OKTLaw documents government cuts to First Nation organizations reducing services and support

From OKTLaw.com

Massive Cuts to Aboriginal Organizations Means Loss of Successful Programs and Services

Stephanie Kearns - April 1, 2014

Today, Aboriginal organizations across Canada will have their funding slashed. Some organizations will lose over 80% of their core operating budgets. These drastic cuts will profoundly impact the work these organizations do. Ultimately, these cuts will particularly affect smaller First Nations who rely on regional and tribal organizations for critical policy and other services.

These cuts come after Canada decided to cut core and program funding to Aboriginal Representative Organizations ("AROs") and Tribal Councils. Program funding cuts started last year and core funding cuts come into effect on April 1. Programs will now only be funded if they fit Harper's agenda.

The cuts are deep for AROs, and may be terminal for some organizations, for example:

  • Assembly of Manitoba Chiefs Secretariat will have its core funding cut by 81%
  • Federation of Saskatchewan Indian Nations will have its core funding cut by 70%
  • Manitoba Keewatinowi Okimakanak Inc will have its core funding cut by 68%

The Federation of Saskatchewan Indian Nations is one of many organizations that have announced massive staff layoffs effective April 1, 2014 to cope with the funding cuts.

The cuts will be felt just as greatly by Tribal Councils across Canada who will have their funding capped at $200K, $350K, or $500K depending on their size and the number of programs they offer. Many Tribal Councils are facing core funding cuts of between 50 and 70%. The caps do not take into account the successes of some Tribal Council to offer valuable and efficient services to their members and may mean the loss of successful programs that have taken decades to develop.

AFN has prepared a great summary of the financial impacts of these cuts to organizations across Canada.

So what are AROs and Tribal Councils?

There are five national and 40 regional AROs. For example, the Assembly of First Nations, Inuit Tapirit Kanatami, and the Chiefs of Ontario are all AROs who provide a wide range of services to member nations, like economic development programs and training, working on issues of concern like justice and the environment, and providing support to members for education and health. These organizations are also voices advocating for changes to laws and policies for their members. They often intervene in environmental assessments, important legal cases, and provide input on new policies and laws. AROs can provide a voice on a larger stage for their members, who may not otherwise be heard.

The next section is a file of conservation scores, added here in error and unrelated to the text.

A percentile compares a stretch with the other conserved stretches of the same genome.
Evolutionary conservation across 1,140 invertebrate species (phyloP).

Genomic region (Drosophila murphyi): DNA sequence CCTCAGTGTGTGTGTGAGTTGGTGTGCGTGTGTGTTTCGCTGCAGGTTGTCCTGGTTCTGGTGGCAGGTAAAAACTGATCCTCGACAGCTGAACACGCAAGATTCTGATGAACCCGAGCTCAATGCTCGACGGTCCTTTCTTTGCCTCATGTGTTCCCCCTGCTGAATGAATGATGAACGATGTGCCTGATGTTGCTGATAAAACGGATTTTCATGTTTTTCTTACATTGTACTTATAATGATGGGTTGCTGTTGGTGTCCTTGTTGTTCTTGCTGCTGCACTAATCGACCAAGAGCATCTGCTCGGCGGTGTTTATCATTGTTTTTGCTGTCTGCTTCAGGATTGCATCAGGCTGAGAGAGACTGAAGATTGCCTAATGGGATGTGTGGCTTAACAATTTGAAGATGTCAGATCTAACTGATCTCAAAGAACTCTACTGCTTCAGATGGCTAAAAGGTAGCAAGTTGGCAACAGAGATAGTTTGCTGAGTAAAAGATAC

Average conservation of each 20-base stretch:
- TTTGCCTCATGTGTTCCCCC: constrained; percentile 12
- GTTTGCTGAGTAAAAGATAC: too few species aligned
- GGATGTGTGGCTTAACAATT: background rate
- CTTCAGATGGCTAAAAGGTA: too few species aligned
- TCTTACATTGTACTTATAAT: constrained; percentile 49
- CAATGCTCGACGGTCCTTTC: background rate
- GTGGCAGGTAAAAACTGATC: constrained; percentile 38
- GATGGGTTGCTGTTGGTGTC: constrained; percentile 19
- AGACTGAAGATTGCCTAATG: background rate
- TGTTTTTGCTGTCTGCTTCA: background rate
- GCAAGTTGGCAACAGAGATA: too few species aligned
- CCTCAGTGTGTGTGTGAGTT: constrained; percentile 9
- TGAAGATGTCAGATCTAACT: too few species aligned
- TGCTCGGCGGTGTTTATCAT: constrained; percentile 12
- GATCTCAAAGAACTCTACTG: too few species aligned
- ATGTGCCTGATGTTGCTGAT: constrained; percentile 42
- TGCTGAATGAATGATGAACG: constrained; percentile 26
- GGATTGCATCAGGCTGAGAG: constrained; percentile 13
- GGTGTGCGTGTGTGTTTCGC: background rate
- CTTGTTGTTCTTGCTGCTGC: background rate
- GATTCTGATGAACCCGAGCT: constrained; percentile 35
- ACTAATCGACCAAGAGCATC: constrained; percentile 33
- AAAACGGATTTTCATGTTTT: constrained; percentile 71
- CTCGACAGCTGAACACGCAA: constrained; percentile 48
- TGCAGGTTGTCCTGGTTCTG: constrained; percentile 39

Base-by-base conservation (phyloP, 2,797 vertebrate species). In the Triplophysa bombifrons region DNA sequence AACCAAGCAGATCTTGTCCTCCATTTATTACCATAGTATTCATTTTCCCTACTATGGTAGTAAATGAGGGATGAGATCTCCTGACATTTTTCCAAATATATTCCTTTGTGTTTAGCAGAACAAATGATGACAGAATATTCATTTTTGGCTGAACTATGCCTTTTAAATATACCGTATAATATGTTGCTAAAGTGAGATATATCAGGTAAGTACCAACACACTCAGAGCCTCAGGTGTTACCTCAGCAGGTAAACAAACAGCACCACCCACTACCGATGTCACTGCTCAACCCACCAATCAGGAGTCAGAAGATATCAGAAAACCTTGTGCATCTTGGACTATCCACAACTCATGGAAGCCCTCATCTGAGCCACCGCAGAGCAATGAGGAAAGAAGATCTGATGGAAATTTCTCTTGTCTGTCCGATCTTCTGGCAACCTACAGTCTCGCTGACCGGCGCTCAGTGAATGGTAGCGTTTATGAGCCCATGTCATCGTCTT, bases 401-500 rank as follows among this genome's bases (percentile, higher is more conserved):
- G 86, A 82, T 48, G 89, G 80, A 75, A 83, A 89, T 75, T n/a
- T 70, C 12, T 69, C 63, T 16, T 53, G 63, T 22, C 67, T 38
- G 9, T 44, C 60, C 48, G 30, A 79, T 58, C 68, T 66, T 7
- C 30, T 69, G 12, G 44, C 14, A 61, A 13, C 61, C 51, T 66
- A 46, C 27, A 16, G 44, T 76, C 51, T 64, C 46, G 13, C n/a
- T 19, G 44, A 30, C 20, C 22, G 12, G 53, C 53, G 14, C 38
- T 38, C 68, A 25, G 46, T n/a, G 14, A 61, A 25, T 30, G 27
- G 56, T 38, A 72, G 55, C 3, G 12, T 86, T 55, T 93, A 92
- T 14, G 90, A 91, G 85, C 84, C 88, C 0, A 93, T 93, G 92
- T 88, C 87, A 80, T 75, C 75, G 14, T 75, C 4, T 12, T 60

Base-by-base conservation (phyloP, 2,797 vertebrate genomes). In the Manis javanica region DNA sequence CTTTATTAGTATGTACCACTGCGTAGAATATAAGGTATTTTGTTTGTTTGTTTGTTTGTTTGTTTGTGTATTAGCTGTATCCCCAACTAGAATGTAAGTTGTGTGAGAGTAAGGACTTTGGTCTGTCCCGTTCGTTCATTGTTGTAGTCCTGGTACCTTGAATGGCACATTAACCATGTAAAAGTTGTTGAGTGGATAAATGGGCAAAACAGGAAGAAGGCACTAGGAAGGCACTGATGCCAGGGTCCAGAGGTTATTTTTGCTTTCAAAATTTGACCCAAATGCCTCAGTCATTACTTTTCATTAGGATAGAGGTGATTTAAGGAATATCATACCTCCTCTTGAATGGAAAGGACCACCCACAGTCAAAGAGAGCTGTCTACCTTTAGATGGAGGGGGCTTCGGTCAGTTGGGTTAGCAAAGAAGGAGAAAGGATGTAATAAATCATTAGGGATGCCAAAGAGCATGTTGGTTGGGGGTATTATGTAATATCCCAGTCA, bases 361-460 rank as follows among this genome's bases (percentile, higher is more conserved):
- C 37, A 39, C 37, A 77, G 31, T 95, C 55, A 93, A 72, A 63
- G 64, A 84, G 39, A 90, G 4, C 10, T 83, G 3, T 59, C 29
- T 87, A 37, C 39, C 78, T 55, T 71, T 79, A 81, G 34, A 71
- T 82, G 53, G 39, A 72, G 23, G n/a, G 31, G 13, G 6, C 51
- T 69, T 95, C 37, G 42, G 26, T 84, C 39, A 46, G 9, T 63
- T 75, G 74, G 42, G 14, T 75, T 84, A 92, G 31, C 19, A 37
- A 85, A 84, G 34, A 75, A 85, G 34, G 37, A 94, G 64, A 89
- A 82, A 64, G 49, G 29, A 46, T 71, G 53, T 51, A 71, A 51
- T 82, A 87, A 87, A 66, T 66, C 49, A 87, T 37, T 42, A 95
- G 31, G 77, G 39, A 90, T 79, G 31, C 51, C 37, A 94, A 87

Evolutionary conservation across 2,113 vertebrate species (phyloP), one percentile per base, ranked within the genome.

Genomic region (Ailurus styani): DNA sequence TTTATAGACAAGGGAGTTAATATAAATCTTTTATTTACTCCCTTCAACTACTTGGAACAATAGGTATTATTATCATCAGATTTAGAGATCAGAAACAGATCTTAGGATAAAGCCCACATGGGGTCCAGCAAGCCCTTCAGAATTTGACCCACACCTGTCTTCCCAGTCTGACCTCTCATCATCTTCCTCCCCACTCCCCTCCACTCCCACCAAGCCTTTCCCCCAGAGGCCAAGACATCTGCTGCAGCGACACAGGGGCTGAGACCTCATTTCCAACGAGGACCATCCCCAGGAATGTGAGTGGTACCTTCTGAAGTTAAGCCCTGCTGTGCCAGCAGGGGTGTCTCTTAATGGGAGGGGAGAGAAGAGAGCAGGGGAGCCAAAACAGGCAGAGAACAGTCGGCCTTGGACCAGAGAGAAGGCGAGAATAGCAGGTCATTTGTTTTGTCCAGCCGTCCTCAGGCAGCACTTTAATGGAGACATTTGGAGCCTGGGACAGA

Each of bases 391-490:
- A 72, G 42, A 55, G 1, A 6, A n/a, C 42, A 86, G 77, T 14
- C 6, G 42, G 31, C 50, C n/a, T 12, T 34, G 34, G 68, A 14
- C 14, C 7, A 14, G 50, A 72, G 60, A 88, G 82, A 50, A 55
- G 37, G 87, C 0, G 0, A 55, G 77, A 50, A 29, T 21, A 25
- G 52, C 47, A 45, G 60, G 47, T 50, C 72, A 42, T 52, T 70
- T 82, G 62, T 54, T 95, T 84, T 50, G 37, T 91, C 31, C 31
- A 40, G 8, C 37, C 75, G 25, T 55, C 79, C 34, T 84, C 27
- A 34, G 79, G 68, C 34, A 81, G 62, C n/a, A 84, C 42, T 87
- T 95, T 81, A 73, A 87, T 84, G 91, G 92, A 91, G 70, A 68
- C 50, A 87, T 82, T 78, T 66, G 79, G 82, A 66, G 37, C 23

Tribal Councils represent a smaller number of Nations and provided more specialized support and services that suit the particular needs of their members. Tribal Councils offer services like economic development advice, child welfare, education, employment and training, nursing, mental health services, and sometimes represent members in negotiations with government and proponents. Tribal Councils are able to take advantage of economies of scale to offer services that would otherwise be prohibitively expensive to an individual Nation. For example, a Tribal Council may have a staff person who offers specific economic development advice to members tailored to the location and rights of the members. Together, the First Nations are able to share this cost, rather than each having to pay for expensive consultants who may not even be able to provide advice specific to their circumstances.

The fact is that these cuts will mean eliminating funding for services and weakening the capacity of these long standing organizations to provide valuable services to members. Organizations are scrambling to try to find other sources of income or make difficult cuts to staff and services.

The cuts will also have a huge impact on the ability of these organizations to advocate for their members. While some Nations are very successful at advocating for themselves, others rely on AROs and Tribal Councils to raise their concerns on the provincial, territorial and national stage. As a larger group, they have a bigger voice. These cuts are going to gut these organizations and leave little capacity to provide advocacy services anymore. Was this the intent of these cuts or just a convenient side effect?

Some will argue that funding cuts were required given the current fiscal reality. But no consultations with these organizations occurred prior to the cuts to identify where programs could be streamlined and efficiencies found. Instead, it was a blanket cut across the board with no recognition of successful programs that may be in place and the long history these organizations have in offering exceptional services to their members.

April 1 marks a new reality in Canada for AROs and Tribal Councils.